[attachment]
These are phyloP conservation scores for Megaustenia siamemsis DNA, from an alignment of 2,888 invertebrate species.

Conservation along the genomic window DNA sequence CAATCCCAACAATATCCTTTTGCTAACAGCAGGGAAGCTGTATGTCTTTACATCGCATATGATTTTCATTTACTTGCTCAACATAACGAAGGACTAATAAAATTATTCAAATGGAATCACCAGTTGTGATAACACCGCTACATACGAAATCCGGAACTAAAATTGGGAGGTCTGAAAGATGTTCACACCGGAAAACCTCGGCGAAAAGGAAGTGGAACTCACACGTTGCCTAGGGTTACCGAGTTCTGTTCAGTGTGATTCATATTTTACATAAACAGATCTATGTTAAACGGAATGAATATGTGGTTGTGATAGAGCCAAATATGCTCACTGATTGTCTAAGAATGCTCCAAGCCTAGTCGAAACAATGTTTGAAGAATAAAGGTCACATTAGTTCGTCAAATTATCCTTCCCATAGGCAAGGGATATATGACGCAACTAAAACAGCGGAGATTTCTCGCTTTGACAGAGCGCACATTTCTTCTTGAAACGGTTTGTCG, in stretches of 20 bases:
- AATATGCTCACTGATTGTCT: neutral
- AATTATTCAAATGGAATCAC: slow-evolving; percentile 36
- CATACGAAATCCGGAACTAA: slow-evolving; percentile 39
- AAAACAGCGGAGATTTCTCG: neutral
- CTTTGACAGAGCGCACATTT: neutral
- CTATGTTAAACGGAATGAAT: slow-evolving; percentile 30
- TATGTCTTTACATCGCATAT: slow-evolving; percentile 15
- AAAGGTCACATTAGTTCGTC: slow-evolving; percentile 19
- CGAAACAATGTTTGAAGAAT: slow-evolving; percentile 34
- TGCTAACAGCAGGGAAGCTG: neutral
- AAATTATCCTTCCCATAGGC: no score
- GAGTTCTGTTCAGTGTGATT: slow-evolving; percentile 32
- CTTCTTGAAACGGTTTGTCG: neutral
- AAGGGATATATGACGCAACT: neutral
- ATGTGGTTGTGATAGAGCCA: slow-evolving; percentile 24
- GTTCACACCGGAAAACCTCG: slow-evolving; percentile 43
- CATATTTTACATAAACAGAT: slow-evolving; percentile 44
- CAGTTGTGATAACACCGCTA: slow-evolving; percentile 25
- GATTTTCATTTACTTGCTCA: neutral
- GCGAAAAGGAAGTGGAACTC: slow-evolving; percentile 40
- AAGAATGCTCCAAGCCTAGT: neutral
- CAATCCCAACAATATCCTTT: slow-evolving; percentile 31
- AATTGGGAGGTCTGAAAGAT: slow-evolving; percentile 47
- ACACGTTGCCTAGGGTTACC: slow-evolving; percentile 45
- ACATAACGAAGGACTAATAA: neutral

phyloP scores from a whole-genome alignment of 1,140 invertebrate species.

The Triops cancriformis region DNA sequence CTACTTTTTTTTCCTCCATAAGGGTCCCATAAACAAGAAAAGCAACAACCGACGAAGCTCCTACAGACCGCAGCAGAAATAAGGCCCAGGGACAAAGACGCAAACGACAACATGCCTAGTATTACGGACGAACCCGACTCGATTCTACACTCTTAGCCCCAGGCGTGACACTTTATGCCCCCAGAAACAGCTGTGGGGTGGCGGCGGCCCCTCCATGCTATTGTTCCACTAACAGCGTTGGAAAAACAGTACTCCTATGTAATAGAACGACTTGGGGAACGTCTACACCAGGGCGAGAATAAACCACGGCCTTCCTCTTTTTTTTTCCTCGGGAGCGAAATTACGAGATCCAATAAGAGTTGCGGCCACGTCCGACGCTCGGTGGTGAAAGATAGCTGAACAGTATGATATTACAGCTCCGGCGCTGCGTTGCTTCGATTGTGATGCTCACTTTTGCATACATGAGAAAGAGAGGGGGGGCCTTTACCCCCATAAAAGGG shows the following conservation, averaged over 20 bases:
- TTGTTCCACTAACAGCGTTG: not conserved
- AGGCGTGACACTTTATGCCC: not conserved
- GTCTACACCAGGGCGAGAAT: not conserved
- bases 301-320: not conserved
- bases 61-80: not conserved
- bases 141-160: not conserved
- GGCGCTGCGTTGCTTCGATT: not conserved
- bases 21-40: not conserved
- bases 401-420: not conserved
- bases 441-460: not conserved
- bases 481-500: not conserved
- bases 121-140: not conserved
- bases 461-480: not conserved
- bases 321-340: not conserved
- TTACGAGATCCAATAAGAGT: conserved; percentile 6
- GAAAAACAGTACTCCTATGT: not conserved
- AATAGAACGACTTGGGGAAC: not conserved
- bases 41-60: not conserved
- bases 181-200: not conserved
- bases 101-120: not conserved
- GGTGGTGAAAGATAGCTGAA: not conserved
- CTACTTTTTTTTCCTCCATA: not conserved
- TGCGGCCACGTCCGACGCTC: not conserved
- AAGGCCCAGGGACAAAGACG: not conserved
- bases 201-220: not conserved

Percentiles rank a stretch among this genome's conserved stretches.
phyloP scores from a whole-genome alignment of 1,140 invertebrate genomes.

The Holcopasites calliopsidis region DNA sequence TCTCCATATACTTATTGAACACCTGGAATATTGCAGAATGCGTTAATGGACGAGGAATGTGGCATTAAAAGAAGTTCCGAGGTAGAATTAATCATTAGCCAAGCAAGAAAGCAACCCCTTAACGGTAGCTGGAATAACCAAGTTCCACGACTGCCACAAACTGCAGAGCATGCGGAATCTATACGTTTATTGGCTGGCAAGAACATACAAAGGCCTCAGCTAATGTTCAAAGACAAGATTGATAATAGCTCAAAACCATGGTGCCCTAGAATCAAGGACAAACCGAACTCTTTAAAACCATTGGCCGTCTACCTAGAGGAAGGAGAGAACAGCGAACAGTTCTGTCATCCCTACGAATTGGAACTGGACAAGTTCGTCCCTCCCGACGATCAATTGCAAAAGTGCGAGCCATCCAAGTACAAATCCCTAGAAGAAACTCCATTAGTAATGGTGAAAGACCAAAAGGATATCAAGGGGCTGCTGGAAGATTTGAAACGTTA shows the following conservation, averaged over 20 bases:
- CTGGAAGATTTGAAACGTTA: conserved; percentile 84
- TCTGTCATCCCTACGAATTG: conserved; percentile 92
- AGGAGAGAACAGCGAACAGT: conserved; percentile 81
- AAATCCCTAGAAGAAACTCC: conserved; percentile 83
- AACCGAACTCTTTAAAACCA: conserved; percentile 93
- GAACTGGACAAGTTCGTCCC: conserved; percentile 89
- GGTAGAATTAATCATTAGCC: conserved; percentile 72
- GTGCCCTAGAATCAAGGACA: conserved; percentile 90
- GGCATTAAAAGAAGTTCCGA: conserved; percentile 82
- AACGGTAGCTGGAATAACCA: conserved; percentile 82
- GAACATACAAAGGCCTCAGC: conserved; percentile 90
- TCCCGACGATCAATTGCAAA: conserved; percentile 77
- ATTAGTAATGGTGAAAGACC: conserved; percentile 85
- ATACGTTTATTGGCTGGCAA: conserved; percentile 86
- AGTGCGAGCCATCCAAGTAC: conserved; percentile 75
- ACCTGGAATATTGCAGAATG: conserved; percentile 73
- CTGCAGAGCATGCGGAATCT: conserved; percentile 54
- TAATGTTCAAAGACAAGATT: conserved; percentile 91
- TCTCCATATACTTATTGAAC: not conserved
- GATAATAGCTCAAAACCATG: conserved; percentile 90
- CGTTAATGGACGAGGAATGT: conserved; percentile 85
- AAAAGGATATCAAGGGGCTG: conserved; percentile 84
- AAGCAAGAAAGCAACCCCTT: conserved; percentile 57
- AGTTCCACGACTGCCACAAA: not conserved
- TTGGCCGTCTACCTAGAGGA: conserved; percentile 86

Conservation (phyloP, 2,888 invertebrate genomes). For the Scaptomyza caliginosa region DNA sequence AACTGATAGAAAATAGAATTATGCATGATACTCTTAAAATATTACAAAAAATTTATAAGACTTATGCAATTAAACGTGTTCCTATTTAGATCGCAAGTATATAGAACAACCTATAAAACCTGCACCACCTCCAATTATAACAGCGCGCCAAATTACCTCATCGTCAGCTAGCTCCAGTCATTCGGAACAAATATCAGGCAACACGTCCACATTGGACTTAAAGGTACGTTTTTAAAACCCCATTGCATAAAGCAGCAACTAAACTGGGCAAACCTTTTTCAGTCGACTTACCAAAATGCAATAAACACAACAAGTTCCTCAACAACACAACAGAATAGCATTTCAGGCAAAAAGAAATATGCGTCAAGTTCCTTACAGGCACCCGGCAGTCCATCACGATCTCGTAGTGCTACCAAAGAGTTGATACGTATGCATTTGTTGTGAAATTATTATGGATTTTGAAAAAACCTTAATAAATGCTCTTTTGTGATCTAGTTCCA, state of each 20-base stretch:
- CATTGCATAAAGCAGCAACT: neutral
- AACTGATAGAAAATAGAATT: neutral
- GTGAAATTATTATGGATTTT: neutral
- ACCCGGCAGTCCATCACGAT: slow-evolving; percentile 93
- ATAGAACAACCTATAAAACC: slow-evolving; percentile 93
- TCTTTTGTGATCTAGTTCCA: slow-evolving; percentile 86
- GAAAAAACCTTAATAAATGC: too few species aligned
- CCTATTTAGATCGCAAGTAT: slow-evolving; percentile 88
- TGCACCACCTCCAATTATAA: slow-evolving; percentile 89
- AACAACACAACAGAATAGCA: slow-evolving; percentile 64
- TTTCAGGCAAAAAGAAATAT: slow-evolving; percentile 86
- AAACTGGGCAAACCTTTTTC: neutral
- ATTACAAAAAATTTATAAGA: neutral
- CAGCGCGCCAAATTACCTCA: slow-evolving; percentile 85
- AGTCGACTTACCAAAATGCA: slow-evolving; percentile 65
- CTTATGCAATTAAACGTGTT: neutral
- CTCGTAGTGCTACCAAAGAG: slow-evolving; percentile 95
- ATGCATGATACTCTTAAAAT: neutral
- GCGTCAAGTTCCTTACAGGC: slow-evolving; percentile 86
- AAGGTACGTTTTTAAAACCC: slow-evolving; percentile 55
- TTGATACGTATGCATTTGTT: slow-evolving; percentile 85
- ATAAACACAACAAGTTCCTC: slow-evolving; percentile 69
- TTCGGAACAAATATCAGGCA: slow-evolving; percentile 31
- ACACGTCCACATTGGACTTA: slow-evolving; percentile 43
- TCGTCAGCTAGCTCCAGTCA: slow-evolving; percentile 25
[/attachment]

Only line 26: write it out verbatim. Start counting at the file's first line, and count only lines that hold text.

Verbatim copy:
- ACACGTTGCCTAGGGTTACC: slow-evolving; percentile 45